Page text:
The Spoonmaker's Diamond (aka the Kasikci)
The pride of the Topkapi Palace Museum and its most valuable single exhibit is the 86-carat pear-shaped Spoonmaker Diamond, also known as the Kasikci. Surrounded by a double-row of 49 Old Mine cut diamonds and well spotlighted, it hangs in a glass case on the wall of one of the rooms of the Treasury.
Its origin is not clear. Like many other historic diamonds, it is difficult to seperate fact from fancy. Rasid, the official historian of the Ottoman court, describes it as thus:
"In the year 1669, a very poor man found a pretty stone in the rubbish heap of Egrikapi in Istanbul. He bartered it to a spoonmaker for three wooden spoons. The spoonmaker sold the stone to a jeweler for ten silver coins.
"The jeweler consulted another jeweler who knew immediately that the pretty stone was really a precious diamond. When the second jeweler threatened to disclose the whole matter, the two men quarreled bitterly. Another jeweler heard the story and bought the diamond, giving a purse full of money to each of the angry jewelers. But now the Grand Vizier, Kopruluzade Ahmed Pasha, has heard of the gem. When Sultan Mehmed IV is told of the affair, he orders the stone be brought to the palace, and he takes possession of it. Whether he paid for it is not revealed. And, of course, no one knows what history preceded it being thrown into the garbage heap."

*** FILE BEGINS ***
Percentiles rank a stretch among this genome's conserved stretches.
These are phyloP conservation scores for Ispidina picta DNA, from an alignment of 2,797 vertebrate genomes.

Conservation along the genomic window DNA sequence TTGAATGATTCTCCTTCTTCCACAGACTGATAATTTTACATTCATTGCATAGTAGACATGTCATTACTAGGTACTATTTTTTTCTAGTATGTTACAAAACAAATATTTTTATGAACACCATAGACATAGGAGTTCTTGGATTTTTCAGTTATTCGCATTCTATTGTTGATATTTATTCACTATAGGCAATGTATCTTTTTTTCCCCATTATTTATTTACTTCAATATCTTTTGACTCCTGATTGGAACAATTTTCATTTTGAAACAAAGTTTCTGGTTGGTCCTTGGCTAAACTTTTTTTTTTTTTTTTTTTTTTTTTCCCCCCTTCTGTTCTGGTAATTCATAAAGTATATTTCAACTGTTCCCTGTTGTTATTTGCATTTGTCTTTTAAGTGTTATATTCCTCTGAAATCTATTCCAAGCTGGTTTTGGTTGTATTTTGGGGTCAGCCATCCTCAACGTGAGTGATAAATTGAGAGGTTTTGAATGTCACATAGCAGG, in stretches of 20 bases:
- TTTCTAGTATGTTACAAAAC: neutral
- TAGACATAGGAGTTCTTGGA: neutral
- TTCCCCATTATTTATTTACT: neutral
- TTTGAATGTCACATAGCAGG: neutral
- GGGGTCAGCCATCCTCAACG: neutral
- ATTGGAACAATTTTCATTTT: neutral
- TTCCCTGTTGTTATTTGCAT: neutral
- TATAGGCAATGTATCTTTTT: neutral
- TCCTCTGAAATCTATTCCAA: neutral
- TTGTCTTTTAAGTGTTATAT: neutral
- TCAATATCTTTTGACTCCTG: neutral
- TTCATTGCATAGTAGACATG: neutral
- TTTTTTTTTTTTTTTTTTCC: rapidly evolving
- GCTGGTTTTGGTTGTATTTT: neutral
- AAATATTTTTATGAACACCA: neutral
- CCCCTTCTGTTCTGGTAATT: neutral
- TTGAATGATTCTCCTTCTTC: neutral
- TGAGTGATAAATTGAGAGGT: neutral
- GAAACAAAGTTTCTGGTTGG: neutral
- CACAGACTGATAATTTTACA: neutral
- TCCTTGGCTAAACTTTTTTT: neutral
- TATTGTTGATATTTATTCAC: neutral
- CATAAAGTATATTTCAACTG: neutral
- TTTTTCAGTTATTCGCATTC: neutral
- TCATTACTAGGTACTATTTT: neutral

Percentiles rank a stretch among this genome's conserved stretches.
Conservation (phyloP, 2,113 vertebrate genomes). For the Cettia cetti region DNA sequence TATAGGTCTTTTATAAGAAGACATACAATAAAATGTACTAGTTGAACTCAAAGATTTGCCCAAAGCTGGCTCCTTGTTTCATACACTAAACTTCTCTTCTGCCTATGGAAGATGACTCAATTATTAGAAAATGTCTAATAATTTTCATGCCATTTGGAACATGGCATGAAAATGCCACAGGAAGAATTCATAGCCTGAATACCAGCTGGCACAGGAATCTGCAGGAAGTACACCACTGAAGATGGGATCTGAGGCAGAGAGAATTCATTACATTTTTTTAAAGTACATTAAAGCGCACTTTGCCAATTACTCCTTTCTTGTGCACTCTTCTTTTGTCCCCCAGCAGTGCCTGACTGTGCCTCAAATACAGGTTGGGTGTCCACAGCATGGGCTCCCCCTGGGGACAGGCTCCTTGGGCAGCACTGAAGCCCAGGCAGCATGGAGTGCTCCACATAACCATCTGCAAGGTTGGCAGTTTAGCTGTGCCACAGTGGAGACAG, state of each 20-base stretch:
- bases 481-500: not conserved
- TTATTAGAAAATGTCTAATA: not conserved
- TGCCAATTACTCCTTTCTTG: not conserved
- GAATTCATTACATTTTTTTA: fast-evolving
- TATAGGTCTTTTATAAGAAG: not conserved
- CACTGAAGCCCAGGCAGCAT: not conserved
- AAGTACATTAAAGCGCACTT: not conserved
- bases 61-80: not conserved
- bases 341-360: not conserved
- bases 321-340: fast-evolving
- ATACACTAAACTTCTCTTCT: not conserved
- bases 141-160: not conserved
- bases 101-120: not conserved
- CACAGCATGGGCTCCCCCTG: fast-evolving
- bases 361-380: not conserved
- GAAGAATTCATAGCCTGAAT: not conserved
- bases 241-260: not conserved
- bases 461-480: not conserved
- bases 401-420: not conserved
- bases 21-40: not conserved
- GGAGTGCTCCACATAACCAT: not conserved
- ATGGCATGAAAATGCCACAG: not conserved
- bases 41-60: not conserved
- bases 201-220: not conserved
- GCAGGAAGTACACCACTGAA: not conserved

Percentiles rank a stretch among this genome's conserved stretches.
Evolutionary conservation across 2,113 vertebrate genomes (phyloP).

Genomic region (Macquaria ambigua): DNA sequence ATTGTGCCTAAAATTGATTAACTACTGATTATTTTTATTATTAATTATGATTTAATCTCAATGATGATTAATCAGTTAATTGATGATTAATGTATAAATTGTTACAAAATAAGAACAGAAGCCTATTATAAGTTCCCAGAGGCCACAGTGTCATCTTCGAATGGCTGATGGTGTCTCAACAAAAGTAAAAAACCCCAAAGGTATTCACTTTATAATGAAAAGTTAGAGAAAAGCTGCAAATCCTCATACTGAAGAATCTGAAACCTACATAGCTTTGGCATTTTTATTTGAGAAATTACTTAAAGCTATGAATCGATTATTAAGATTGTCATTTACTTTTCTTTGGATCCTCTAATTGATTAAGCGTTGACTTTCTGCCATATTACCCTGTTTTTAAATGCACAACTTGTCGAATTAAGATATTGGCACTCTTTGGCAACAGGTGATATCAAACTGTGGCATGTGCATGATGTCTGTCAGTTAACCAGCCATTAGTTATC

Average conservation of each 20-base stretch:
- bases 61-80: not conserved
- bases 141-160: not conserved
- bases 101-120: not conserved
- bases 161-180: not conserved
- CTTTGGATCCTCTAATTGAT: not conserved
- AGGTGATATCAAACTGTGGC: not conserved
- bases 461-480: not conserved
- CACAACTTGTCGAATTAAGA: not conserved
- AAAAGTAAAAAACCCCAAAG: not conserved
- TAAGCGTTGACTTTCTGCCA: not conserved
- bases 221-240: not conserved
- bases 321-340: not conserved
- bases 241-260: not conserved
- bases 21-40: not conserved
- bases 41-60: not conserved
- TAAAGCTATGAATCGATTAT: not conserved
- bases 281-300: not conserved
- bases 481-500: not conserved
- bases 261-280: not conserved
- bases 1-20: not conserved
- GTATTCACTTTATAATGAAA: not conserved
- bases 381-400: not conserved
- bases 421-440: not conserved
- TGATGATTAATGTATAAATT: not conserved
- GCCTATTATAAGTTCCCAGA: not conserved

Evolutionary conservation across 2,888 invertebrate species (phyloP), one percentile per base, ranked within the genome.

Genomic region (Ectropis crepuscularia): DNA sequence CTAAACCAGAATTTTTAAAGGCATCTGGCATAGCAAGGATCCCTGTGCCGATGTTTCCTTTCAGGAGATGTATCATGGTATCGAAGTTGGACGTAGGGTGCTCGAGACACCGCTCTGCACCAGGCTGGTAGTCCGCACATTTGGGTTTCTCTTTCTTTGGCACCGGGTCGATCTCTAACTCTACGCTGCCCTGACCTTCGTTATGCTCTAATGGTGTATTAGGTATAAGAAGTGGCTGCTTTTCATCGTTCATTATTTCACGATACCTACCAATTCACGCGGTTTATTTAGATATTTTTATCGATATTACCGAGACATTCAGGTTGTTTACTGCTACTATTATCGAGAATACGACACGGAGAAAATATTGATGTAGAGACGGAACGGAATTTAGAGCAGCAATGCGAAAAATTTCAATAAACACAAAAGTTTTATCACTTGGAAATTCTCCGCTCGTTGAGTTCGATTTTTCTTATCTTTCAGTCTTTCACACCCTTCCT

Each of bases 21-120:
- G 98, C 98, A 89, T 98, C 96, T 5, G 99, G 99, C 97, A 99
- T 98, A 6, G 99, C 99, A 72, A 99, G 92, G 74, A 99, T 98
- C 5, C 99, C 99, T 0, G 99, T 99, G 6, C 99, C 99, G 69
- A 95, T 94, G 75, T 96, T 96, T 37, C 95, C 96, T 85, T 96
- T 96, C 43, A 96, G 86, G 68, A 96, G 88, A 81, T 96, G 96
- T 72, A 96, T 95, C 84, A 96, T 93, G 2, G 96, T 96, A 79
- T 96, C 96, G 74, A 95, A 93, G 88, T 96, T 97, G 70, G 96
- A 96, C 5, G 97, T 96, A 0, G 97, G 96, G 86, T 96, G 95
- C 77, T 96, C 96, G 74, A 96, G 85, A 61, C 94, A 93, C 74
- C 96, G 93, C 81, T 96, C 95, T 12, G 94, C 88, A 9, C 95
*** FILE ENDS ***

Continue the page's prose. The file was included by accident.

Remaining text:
A more probable story is that in 1774 a French officer named Pikot bought the diamond from the Maharajah of Madras in India and then took it to France. Somehow thieves got wind of the gem and robbed Pikot.
Sometime later a large diamond about the size of the stone taken from Pikot, appeared at an auction, and the notorious Casanova made a bid for it. The diamond thus became known for a time as the Casanova Lottery Diamond. It was finally bought by Napoleon's mother, Letizia Ramolino, who later sold her jewels to help her son escape from Elba in 1815.
An officer of Tepedelenli Ali Pasha bought the great diamond for 150,000 pieces of gold and put it in Tepedelenli's Treasury. When he was killed in the revolt against Sultan Mahmut II, his entire treasury came to the Palace of Turkey. It is probable that the stone now called the Kasicki, is the long lost Pikot (aka Spoonmaker's) Diamond. Source: "Diamonds Eternal" by Victor Argenzio. Printed by the David McKay Company Inc., New York. 1974.